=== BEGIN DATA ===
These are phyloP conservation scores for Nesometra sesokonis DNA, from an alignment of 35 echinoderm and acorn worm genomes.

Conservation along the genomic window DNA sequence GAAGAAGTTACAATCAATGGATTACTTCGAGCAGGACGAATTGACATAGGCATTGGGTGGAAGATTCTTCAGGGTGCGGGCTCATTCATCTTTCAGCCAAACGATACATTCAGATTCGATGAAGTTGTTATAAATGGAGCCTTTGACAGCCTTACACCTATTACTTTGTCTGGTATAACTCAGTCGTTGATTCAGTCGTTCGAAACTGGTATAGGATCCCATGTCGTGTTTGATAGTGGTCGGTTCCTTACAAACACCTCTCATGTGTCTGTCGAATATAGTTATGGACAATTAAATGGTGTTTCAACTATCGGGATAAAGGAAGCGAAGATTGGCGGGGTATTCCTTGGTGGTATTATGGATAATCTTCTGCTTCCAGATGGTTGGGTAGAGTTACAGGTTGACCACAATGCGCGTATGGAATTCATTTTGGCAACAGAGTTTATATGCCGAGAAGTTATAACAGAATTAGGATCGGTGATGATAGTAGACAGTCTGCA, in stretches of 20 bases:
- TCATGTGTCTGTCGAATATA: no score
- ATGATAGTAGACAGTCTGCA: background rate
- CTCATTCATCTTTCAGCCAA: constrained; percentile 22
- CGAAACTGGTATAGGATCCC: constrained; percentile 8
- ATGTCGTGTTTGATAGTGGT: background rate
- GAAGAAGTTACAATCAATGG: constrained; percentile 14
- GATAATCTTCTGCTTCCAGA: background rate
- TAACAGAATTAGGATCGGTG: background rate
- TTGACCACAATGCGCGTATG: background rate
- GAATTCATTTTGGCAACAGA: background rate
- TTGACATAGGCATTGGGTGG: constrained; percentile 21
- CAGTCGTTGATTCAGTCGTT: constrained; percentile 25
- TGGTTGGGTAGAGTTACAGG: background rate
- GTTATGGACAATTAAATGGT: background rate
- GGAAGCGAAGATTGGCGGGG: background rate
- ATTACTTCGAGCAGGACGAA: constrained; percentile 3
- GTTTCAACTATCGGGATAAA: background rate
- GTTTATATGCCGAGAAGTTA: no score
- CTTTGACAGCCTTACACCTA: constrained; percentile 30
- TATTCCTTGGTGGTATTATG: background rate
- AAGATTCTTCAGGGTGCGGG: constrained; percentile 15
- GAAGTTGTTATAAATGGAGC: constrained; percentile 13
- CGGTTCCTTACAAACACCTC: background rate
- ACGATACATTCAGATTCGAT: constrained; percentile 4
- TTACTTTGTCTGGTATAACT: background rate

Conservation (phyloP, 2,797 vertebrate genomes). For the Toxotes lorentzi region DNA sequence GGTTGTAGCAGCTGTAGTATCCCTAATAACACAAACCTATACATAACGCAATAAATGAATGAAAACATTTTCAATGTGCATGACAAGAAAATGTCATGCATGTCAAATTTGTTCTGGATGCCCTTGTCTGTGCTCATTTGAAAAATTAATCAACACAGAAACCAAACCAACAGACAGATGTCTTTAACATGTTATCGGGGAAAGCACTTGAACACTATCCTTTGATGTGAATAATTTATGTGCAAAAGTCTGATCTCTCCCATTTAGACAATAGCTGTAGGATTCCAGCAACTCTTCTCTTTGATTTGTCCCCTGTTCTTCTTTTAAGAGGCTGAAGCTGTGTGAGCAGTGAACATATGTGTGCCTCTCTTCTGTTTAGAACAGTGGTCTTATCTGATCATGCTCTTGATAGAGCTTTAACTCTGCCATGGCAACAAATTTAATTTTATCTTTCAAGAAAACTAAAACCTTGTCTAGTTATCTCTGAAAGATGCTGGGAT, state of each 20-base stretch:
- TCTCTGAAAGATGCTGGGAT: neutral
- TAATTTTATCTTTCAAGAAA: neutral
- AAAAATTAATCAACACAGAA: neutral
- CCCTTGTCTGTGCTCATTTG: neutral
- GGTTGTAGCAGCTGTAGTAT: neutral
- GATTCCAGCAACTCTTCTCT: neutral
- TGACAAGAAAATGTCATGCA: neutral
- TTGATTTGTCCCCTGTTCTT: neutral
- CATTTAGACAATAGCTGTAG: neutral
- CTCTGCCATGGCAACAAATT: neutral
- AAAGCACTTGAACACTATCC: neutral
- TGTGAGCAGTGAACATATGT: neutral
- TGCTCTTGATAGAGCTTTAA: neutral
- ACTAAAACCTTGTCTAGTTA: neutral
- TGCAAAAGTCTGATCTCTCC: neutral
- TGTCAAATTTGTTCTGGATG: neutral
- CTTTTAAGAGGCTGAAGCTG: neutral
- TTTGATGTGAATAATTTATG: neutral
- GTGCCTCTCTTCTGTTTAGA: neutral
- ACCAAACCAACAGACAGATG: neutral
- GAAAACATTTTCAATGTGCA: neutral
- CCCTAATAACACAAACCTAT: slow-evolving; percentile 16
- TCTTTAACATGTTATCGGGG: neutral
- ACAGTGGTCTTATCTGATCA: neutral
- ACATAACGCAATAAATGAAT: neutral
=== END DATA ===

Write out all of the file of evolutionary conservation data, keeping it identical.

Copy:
These are phyloP conservation scores for Nesometra sesokonis DNA, from an alignment of 35 echinoderm and acorn worm genomes.

Conservation along the genomic window DNA sequence GAAGAAGTTACAATCAATGGATTACTTCGAGCAGGACGAATTGACATAGGCATTGGGTGGAAGATTCTTCAGGGTGCGGGCTCATTCATCTTTCAGCCAAACGATACATTCAGATTCGATGAAGTTGTTATAAATGGAGCCTTTGACAGCCTTACACCTATTACTTTGTCTGGTATAACTCAGTCGTTGATTCAGTCGTTCGAAACTGGTATAGGATCCCATGTCGTGTTTGATAGTGGTCGGTTCCTTACAAACACCTCTCATGTGTCTGTCGAATATAGTTATGGACAATTAAATGGTGTTTCAACTATCGGGATAAAGGAAGCGAAGATTGGCGGGGTATTCCTTGGTGGTATTATGGATAATCTTCTGCTTCCAGATGGTTGGGTAGAGTTACAGGTTGACCACAATGCGCGTATGGAATTCATTTTGGCAACAGAGTTTATATGCCGAGAAGTTATAACAGAATTAGGATCGGTGATGATAGTAGACAGTCTGCA, in stretches of 20 bases:
- TCATGTGTCTGTCGAATATA: no score
- ATGATAGTAGACAGTCTGCA: background rate
- CTCATTCATCTTTCAGCCAA: constrained; percentile 22
- CGAAACTGGTATAGGATCCC: constrained; percentile 8
- ATGTCGTGTTTGATAGTGGT: background rate
- GAAGAAGTTACAATCAATGG: constrained; percentile 14
- GATAATCTTCTGCTTCCAGA: background rate
- TAACAGAATTAGGATCGGTG: background rate
- TTGACCACAATGCGCGTATG: background rate
- GAATTCATTTTGGCAACAGA: background rate
- TTGACATAGGCATTGGGTGG: constrained; percentile 21
- CAGTCGTTGATTCAGTCGTT: constrained; percentile 25
- TGGTTGGGTAGAGTTACAGG: background rate
- GTTATGGACAATTAAATGGT: background rate
- GGAAGCGAAGATTGGCGGGG: background rate
- ATTACTTCGAGCAGGACGAA: constrained; percentile 3
- GTTTCAACTATCGGGATAAA: background rate
- GTTTATATGCCGAGAAGTTA: no score
- CTTTGACAGCCTTACACCTA: constrained; percentile 30
- TATTCCTTGGTGGTATTATG: background rate
- AAGATTCTTCAGGGTGCGGG: constrained; percentile 15
- GAAGTTGTTATAAATGGAGC: constrained; percentile 13
- CGGTTCCTTACAAACACCTC: background rate
- ACGATACATTCAGATTCGAT: constrained; percentile 4
- TTACTTTGTCTGGTATAACT: background rate

Conservation (phyloP, 2,797 vertebrate genomes). For the Toxotes lorentzi region DNA sequence GGTTGTAGCAGCTGTAGTATCCCTAATAACACAAACCTATACATAACGCAATAAATGAATGAAAACATTTTCAATGTGCATGACAAGAAAATGTCATGCATGTCAAATTTGTTCTGGATGCCCTTGTCTGTGCTCATTTGAAAAATTAATCAACACAGAAACCAAACCAACAGACAGATGTCTTTAACATGTTATCGGGGAAAGCACTTGAACACTATCCTTTGATGTGAATAATTTATGTGCAAAAGTCTGATCTCTCCCATTTAGACAATAGCTGTAGGATTCCAGCAACTCTTCTCTTTGATTTGTCCCCTGTTCTTCTTTTAAGAGGCTGAAGCTGTGTGAGCAGTGAACATATGTGTGCCTCTCTTCTGTTTAGAACAGTGGTCTTATCTGATCATGCTCTTGATAGAGCTTTAACTCTGCCATGGCAACAAATTTAATTTTATCTTTCAAGAAAACTAAAACCTTGTCTAGTTATCTCTGAAAGATGCTGGGAT, state of each 20-base stretch:
- TCTCTGAAAGATGCTGGGAT: neutral
- TAATTTTATCTTTCAAGAAA: neutral
- AAAAATTAATCAACACAGAA: neutral
- CCCTTGTCTGTGCTCATTTG: neutral
- GGTTGTAGCAGCTGTAGTAT: neutral
- GATTCCAGCAACTCTTCTCT: neutral
- TGACAAGAAAATGTCATGCA: neutral
- TTGATTTGTCCCCTGTTCTT: neutral
- CATTTAGACAATAGCTGTAG: neutral
- CTCTGCCATGGCAACAAATT: neutral
- AAAGCACTTGAACACTATCC: neutral
- TGTGAGCAGTGAACATATGT: neutral
- TGCTCTTGATAGAGCTTTAA: neutral
- ACTAAAACCTTGTCTAGTTA: neutral
- TGCAAAAGTCTGATCTCTCC: neutral
- TGTCAAATTTGTTCTGGATG: neutral
- CTTTTAAGAGGCTGAAGCTG: neutral
- TTTGATGTGAATAATTTATG: neutral
- GTGCCTCTCTTCTGTTTAGA: neutral
- ACCAAACCAACAGACAGATG: neutral
- GAAAACATTTTCAATGTGCA: neutral
- CCCTAATAACACAAACCTAT: slow-evolving; percentile 16
- TCTTTAACATGTTATCGGGG: neutral
- ACAGTGGTCTTATCTGATCA: neutral
- ACATAACGCAATAAATGAAT: neutral